WASHINGTON - U.S. sales of new homes rebounded in January to the fastest pace in more than five years, offering hopes that housing could be regaining momentum after a slowdown last year caused by rising interest rates.
Sales of new homes increased 9.6
percent in January to a seasonally adjusted annual rate of 468,000, the
Commerce Department reported Wednesday. That was the fastest pace since July
The rise came as a surprise to
economists who had been forecasting a sales drop in January, in part because of
a belief that activity would be held back by bad winter storms in many parts of
Sales had fallen 3.8 percent in
December and 1.8 percent in November, leading to worries that the housing
recovery could be losing momentum.
The big January gain was likely to
ease those concerns. Many economists believe sales of both new and previously occupied
homes will rise in 2014, helped by an improving economy and job gains which
will boost the number of people working.
The median price of a new home sold in
January was up 3.4 percent from a year ago to $260,100.
The sales gain was led by a 73.7
percent surge in sales in the Northeast. Sales were up 11 percent in the West
and 10.4 percent in the South. The only region to see a sales decline was the
Midwest where sales fell 17.2 percent, likely a reflection of winter blizzards
that hit the region.
Sales for all of 2013 rose to 428,000,
the highest point in five years and an increase of 16.3 percent from 2012.
Economists expect sales to grow more
in 2014 although they do not expect the gain to be as robust as the 2013
Price increases are expected to
moderate in 2014 as well. The Standard & Poor's/Case-Shiller 20-city home
price index rose by a healthy 13.4 percent in 2013. That was the largest
calendar gain in eight years.
Economists are looking for further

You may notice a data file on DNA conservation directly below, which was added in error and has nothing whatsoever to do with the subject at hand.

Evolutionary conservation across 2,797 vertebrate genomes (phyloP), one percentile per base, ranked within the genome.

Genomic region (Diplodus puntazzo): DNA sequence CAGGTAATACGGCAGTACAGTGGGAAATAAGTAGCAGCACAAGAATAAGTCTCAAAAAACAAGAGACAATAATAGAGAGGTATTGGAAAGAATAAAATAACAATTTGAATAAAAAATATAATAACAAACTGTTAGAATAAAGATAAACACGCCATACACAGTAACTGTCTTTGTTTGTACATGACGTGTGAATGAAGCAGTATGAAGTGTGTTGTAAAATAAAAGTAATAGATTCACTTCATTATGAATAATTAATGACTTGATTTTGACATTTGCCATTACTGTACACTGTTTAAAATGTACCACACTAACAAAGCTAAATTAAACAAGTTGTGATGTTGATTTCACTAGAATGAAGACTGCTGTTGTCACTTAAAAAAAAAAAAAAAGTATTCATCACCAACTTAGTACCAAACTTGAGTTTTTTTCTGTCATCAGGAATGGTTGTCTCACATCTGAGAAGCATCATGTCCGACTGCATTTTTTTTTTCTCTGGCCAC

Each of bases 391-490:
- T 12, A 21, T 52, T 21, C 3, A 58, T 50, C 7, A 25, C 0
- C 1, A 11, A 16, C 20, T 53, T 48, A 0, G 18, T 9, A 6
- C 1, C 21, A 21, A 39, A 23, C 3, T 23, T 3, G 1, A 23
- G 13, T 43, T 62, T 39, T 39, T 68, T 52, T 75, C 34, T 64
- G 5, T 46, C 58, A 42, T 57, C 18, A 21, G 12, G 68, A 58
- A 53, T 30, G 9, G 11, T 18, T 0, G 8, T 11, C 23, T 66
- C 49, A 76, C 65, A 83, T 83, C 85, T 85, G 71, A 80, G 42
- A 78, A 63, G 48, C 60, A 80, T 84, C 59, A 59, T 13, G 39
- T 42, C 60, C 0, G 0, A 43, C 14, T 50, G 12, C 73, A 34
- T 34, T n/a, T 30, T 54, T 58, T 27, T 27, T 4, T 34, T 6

sales gains as the economy continues to gain momentum and more people are able
to get jobs. Further gains in home sales will spur more jobs in the
construction industry and help to support economic growth.
The National Association of Realtors
reported last week that sales of existing homes plummeted in January to an
annual rate of 4.62 million units. That was down 5.1 percent from the December
Freezing temperatures and snowstorms
caused a slip in housing activity this winter while higher mortgage rates and
higher prices had acted to slow growth earlier in the year.
The average rate on a 30-year mortgage
rose to 4.33 percent last week, up from 4.28 percent the previous week. Rates
surged about 1.25 percentage points from May through September, peaking at 4.6
percent. Those increases began after the Federal Reserve signaled last spring
that it would expected to start slowing its bond-buying program before the end
of the year.
Those Fed bond purchases were designed
to keep long-term interest rates low to stimulate more borrowing and give the
economy a boost. The Fed in December and January did announce $10 billion
reductions in its bond purchases, taking them from $85 billion per month down
to $65 billion per month.
It is expected as long as the U.S.
economy and the job market keep improving, the Fed will keep reducing bond
purchases in moderate steps until the program is phased out entirely at the end
of this year.
The economy is also expected to show
greater strength with many analysts expecting overall growth to climb to close
to 3 percent this year, up from just 1.9 percent in 2013.